I know, this is open source, I should be whipping up a patch for this and submitting it. Well, I did cook up a solution, but it unfortunately is only available for JRuby at the moment. (I also have much more faith in Sam Ruby than myself to get the semantics of a rewritten REXML::Text::unnormalize correct.)

A while back I cooked up JREXML because Regexp processing in JRuby was slow at the time, and the guts of REXML is driven by a Regexp-based parser. JREXML swaps out that regexp parser with a Java pull parser library, and at the time it provided a modest speedup.

So, in the context of JREXML, the solution now becomes simple, by taking advantage of the fact that Java XML parsers typically expand entities for you. The just-released JREXML 0.5.3 circumvents REXML::Text::unnormalize when constructing a document from the Java-based parser. And the results again don’t disappoint:

$ time jruby unnormalize_jrexml.rb

real    0m5.802s
user    0m5.315s
sys     0m0.345s

Update: At Sam’s request, I ran the numbers again with REXML trunk, which condenses entity expansion into a single gsub. Speed is more in line for MRI, but didn’t move much for JRuby (probably more a datapoint for JRuby developers than REXML developers).

$ time ruby -I~/Projects/ruby/rexml/src unnormalize.rb 

real    0m6.592s
user    0m0.845s
sys     0m0.345s

$ time jruby -I~/Projects/ruby/rexml/src unnormalize.rb

real    0m34.353s
user    0m33.023s
sys     0m0.714s

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JRuby on Rails: Fast Enough

Posted by Nick Sieger Thu, 25 Oct 2007 03:36:00 GMT

People have been asking for a while how fast JRuby runs Rails. (Of course, “fast” has always been a relative term.) We haven’t been quick to answer the question, because frankly we didn’t know. We hadn’t been building real Rails applications on JRuby ourselves yet, and there was no definitive word from the crowd either.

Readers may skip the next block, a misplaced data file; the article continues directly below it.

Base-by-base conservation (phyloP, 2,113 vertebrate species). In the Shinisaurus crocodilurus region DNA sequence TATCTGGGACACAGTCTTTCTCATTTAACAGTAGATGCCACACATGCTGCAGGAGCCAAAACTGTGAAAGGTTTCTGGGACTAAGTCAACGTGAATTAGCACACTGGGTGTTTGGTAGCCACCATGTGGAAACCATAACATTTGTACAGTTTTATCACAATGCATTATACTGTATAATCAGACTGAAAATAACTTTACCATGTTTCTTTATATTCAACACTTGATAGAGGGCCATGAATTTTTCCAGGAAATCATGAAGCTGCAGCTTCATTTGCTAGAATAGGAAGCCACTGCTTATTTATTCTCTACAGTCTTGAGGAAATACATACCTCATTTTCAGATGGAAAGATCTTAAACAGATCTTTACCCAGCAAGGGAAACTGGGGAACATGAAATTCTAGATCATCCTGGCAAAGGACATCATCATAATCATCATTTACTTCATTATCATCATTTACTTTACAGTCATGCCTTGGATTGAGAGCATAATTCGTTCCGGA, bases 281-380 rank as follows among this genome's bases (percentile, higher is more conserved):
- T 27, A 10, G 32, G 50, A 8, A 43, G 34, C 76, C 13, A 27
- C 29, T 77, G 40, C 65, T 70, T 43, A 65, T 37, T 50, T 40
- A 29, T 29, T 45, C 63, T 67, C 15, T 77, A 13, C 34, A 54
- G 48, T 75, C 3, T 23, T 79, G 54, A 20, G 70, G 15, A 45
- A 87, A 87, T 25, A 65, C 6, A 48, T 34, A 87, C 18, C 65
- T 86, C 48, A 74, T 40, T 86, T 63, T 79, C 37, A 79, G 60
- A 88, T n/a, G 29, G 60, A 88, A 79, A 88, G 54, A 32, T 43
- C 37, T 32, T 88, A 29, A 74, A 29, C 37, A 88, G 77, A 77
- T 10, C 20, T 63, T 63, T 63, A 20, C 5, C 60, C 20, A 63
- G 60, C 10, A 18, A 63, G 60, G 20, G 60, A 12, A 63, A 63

Recently, several guys from ThoughtWorks have been working on a Rails petstore application and benchmark to get to the heart of the matter. Discussion has been heated on the JRuby mailing list, but results have not been conclusive yet.

In the project I’m working on, we’ve committed to using and deploying on JRuby. Eventually we were going to reach the point where we’d need to find out how well our application runs. So today I began running a simple single request benchmark on a relatively busy page. The numbers turned out to be rather surprising:



(The raw data is available here.)

Now, MRI (C Ruby) will always run about the same speed no matter how many runs you give it, but it’s well known that the JVM needs time to warm up. And indeed it does; after 250 iterations, Mongrel running on JRuby finally surpasses MRI. The JRuby/Goldspike/Glassfish combo comes close as well.

Some details about the setup:

  • I ran the tests on my MacBook Pro Core 2 Duo 2.4 GHz. I didn’t disable one of the cores for the tests, which means that JRuby has an advantage over MRI because it can use both (native threads at work). However, the test script ran the requests serially, which means that the advantage was minimal.